Rarely has a band been so influential and so derided at the same time as a Flock of Seagulls. A group very much of its era — that being the early ‘80s — these Liverpool-based synth-poppers took control of the charts early in the decade. Their first major hit, “I Ran (So Far Away),” was followed by several other soon-to-be-standards, among them "Space Age Love Song,” “Wishing (If I Had a Photograph of You)” and “The More You Live, the More You Love.” In the process, they established a signature sound that not only gave rise to various contemporaries — Depeche Mode, the Fixx, Erasure, and Yazoo among them — but also established the template for much of what defines contemporary pop, dance music, and electronica these days.
Had band members been content to simply focus on their delivery, more appreciation may have come their way. Indeed, in retrospect, their songs are still capable of offering a certain guileless guilty pleasure. They even managed to establish themselves as cultural icons of a sort, thanks to a mention in the film Pulp Fiction and a sound and style that came to epitomize an entire era. At the dawn of the age of MTV, a Flock of Seagulls became one of the channel’s early mainstays, with “I Ran” establishing a record for the most video plays, significantly trouncing the competition in the process.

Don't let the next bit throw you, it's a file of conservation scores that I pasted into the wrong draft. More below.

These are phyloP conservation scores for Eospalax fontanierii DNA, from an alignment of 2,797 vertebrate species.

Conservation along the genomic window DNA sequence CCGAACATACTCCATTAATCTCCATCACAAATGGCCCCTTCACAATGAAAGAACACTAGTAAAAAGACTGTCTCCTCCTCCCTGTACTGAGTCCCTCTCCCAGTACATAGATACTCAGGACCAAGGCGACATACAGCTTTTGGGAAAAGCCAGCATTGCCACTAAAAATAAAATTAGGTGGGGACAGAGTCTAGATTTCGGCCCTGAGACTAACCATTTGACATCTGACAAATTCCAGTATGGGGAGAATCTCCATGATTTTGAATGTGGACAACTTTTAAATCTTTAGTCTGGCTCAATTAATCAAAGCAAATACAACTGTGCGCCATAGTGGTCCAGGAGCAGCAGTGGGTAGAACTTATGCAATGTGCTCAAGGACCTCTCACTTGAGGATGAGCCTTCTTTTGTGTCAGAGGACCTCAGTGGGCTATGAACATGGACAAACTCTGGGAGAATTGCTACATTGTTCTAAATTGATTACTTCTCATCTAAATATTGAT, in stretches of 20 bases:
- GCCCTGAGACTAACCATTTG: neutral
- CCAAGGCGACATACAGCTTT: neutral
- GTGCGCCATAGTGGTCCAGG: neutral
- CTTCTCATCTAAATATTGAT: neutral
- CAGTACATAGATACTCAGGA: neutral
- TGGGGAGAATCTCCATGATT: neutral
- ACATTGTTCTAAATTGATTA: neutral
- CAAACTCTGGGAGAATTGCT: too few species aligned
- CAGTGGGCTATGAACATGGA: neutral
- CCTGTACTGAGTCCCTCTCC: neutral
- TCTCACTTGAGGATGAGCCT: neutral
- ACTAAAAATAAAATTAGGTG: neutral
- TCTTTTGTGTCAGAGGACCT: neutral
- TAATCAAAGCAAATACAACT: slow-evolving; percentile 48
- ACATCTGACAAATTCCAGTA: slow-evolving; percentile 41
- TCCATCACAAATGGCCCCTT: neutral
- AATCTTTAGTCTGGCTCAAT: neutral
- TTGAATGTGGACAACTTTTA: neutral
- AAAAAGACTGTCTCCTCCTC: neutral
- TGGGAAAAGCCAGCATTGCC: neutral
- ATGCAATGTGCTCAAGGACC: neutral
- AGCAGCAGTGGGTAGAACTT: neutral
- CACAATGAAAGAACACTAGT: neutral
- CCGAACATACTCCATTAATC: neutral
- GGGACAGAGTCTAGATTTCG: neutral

And yet it was that very visual image proffered in those videos that brought them such disdain. Though the New Age Romantics were a cartoonish-looking lot to begin with, a Flock of Seagulls took that silly-looking essence to an extreme. Their gravity-defying pompadours — hairstyles seemingly at odds with any sense of taste or logic — and obvious penchant for garish get-ups provoked the ire of critics and cynics and became synonymous with ’80s indulgence. Style seemed to mean as much to the band as its music, and in turn, it discouraged many pundits from taking the band seriously.
"Of course, everyone remembers this group now for singer Mike Score's ridiculous back-combed haircut and the fact that they are mentioned in Pulp Fiction," New Musical Express once noted. “So now they're kind of cool, but in the early ’80s it was a different story."
Nowadays, their sound and style are remembered with some degree of fondness in equal measure. Like relics of a different age, a Flock of Seagulls represents a quaint cultural phenomenon.
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A Flock of Seagulls and the Fixx perform as part of July Fourth Celebration presented by Wheelabrator Technologies .Gates open at 5 p.m. Music starts at 6 p.m. Saturday, July 4, at BB&T Center, 2555 NW 136th Ave., Sunrise. Free admission. Call 800-745-3000.